Chichester All Saints, Sussex Genealogy
Chichester All Saints is an Ancient Parish and a market town in the county of Sussex.
The living of All Saints' is a discharged rectory, valued in the king's books at £5. 17. 6.; net income, £55; patron, the Archbishop of Canterbury.
From: A Topographical Dictionary of England (1848), pp. 586-593. URL: http://www.british-history.ac.uk/report.aspx?compid=50872 Date accessed: 07 April 2011.
The church of ALL SAINTS IN THE PALLANT, on the east side of West Pallant, is in plan a rectangular room 63 ft. 6 in. by 22 ft., with a vestry at the east end of the north side, added in the 19th century. The walls are of flint with stone dressings; the north wall has been covered with rough-cast. The roof is tiled. The church was built in the first half of the 13th century and restored in the 19th century. There is no structural division between the chancel and nave except a rise by a 6 in. step to the chancel, and two more steps to the altar rails. In the east wall is a 13th-century triple lancet window under a hooded arch; the outer mouldings of each lancet are carried on slender shafts. Below the window is a modern string-course. The vestry, approached through two pointed arches of poor design, is lighted by lancet windows and has a doorway in the north wall. Under the more easterly of the two arches is the organ. The south wall is pierced by six 13th-century lancet windows and has a blocked 13th-century doorway at the west end. The north wall is pierced by five similar windows; possibly there were two more lancets at the east end which were blocked when the vestry was built. Below the most easterly window in the south wall is a trefoil-headed piscina. The west wall contains a 13th-century single-light window above the doorway. Over the west window is a small circular window with trefoil cusps. There is a gallery over the west end added in the early part of the 19th century; beneath it is the entrance vestibule. The ceiling, of mansard form, is modern, and probably replaces an open timber roof. The north-west corner is strengthened by a simple 13th-century buttress, while the south-west corner, to avoid projection into the street, is curiously splayed and corbelled with two bosses, much decayed. The fittings are all modern.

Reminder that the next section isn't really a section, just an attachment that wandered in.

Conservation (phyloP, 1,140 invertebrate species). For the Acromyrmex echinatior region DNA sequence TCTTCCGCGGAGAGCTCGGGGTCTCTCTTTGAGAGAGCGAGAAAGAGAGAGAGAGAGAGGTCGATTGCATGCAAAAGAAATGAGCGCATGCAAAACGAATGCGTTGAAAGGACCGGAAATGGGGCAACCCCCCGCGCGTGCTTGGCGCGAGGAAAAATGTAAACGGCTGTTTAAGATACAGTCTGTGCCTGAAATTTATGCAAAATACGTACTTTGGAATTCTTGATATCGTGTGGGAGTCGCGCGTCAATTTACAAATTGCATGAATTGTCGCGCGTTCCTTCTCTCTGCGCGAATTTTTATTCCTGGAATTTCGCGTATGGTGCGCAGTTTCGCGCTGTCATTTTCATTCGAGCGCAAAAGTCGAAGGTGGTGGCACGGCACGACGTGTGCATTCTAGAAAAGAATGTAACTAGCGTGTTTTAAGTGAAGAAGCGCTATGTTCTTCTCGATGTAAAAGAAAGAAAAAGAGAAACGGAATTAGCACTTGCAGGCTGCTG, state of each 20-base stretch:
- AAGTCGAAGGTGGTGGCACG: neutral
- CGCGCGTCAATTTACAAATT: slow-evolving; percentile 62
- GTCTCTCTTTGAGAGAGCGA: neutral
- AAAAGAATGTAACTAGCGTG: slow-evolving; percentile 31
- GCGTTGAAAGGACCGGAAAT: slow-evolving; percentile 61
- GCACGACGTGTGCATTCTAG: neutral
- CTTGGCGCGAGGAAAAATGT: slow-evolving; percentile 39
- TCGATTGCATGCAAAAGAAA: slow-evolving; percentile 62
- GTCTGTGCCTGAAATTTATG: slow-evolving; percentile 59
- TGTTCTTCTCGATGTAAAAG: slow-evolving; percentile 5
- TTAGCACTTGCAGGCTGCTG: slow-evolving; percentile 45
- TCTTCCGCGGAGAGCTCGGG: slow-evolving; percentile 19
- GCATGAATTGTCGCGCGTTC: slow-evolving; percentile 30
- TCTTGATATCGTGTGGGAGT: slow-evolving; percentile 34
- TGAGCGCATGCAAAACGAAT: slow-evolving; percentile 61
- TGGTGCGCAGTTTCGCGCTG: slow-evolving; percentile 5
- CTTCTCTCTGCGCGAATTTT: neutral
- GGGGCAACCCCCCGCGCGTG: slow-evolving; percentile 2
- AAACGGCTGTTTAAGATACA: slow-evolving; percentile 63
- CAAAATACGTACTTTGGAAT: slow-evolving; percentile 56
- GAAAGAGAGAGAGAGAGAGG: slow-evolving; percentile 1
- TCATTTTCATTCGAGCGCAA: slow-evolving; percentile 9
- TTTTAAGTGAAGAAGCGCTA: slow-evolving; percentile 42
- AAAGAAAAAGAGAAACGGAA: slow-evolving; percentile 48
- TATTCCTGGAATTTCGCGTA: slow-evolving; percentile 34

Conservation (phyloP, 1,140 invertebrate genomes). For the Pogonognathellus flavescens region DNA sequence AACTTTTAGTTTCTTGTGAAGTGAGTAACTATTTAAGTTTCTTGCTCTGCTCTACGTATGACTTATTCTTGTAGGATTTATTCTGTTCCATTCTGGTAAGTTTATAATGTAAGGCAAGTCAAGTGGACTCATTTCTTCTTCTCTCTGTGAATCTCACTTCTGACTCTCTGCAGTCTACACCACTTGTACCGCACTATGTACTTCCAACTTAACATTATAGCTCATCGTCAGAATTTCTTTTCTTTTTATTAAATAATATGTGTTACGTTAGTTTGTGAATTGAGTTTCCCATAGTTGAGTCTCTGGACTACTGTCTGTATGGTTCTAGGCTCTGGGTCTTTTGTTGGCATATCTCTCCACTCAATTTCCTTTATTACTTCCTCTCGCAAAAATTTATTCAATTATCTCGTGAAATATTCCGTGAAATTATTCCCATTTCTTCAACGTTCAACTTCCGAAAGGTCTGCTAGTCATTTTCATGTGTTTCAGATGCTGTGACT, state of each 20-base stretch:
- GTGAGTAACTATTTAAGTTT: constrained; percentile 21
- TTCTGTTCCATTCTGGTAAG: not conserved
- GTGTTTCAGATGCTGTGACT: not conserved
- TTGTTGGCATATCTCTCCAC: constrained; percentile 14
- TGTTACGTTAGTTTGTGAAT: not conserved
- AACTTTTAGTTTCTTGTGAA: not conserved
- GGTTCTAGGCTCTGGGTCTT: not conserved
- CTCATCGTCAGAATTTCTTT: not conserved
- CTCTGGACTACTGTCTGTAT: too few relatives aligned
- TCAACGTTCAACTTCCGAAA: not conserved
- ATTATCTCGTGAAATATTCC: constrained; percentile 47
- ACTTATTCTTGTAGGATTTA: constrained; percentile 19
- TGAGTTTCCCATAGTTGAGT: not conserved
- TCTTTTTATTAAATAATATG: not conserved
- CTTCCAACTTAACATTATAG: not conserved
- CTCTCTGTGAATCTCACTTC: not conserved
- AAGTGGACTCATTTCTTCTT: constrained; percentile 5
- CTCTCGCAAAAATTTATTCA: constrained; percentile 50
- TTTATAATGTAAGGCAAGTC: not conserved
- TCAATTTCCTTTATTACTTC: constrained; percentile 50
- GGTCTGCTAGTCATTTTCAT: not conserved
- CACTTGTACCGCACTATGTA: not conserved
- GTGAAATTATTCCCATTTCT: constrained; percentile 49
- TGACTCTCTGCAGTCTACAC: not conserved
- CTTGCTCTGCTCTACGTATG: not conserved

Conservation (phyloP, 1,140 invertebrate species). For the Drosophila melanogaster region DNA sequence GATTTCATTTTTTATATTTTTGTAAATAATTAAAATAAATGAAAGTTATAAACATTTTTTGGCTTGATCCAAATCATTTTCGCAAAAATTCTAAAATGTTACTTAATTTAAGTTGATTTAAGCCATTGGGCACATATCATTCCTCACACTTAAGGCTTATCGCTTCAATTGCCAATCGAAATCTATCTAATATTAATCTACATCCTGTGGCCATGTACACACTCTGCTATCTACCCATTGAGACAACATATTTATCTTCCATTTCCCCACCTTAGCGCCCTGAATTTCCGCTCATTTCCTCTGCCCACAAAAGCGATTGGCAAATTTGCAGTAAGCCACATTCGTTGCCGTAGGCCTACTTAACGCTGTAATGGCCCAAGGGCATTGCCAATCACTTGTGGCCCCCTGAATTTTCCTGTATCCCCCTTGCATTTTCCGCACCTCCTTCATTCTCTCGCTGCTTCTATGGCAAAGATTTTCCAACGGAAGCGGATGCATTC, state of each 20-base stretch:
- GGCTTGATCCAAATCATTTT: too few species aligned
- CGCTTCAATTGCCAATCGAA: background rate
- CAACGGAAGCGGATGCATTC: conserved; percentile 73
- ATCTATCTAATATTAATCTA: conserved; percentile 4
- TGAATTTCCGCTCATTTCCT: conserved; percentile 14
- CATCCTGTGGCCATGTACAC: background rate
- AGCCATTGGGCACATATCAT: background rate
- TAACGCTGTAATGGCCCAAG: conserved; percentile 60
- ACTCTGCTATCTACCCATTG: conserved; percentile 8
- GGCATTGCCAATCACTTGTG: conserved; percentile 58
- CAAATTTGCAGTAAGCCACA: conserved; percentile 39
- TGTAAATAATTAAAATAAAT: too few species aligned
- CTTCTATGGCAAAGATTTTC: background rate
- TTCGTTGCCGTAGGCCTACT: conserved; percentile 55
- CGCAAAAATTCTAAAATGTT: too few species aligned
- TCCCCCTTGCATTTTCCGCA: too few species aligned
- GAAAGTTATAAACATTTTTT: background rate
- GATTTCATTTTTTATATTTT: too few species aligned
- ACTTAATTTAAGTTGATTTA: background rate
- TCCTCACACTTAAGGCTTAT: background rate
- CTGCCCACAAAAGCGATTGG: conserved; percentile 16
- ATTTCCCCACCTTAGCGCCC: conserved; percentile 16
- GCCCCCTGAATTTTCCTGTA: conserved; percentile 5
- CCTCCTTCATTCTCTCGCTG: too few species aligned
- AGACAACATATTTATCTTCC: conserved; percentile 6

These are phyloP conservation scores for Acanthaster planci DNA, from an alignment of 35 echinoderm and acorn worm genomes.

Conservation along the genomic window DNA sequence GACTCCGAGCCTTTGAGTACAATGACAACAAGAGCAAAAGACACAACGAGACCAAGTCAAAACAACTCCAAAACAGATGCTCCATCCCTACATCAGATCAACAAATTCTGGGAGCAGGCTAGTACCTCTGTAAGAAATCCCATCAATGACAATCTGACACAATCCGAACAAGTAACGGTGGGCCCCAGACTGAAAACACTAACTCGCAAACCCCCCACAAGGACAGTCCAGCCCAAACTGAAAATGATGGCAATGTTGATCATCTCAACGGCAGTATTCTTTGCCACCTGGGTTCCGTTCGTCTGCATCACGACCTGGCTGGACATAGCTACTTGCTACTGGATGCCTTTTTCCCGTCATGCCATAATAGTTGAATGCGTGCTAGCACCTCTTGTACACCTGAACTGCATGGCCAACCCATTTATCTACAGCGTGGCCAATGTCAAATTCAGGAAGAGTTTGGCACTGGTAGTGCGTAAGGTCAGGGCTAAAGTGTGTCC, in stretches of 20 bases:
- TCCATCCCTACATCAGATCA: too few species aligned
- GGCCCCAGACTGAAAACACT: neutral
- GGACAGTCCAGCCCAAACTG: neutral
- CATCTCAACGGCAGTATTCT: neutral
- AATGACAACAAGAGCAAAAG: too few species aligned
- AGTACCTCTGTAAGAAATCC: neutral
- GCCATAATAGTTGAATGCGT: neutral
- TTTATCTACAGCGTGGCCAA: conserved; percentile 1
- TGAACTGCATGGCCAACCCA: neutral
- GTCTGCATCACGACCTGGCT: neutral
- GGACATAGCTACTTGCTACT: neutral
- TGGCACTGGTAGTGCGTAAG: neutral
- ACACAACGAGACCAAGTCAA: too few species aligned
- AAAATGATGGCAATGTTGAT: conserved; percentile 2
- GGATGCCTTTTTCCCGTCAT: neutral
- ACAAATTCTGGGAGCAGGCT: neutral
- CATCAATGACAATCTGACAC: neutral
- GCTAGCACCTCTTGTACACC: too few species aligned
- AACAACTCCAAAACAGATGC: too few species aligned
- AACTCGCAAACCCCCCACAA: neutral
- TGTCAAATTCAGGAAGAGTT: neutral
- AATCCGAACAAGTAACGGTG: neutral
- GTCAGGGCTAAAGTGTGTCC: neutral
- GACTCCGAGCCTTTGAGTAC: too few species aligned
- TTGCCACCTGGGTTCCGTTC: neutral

From: 'Chichester: Churches (Anglican)', A History of the County of Sussex: Volume 3 (1935), pp. 160-164. URL: http://www.british-history.ac.uk/report.aspx?compid=41675 Date accessed: 07 April 2011.
Birth, marriages and deaths were kept by the government, from July 1837 to the present day. The civil registration article tells more about these records. There are several Internet sites with name lists or indexes. A popular site is FreeBMD.
Contributor: Include here information for parish registers, Bishop’s Transcripts, non conformist and other types of church records, such as parish chest records. Add the contact information for the office holding the original records. Add links to the Family History Library Catalog showing the film numbers in their collection
Contributor: Include an overview if there is any unique information, such as the census for X year was destroyed. Add a link to online sites for indexes and/or images. Also add a link to the Family History Library Catalog showing the film numbers in their collection.
Records of wills, administrations, inventories, indexes, etc. were filed by the court with jurisdiction over this parish. Go to Sussex Probate Records to find the name of the court having primary jurisdiction. Scroll down in the article to the section Court Jurisdictions by Parish.
Maps and Gazetteers
Maps are a visual look at the locations in England. Gazetteers contain brief summaries about a place.
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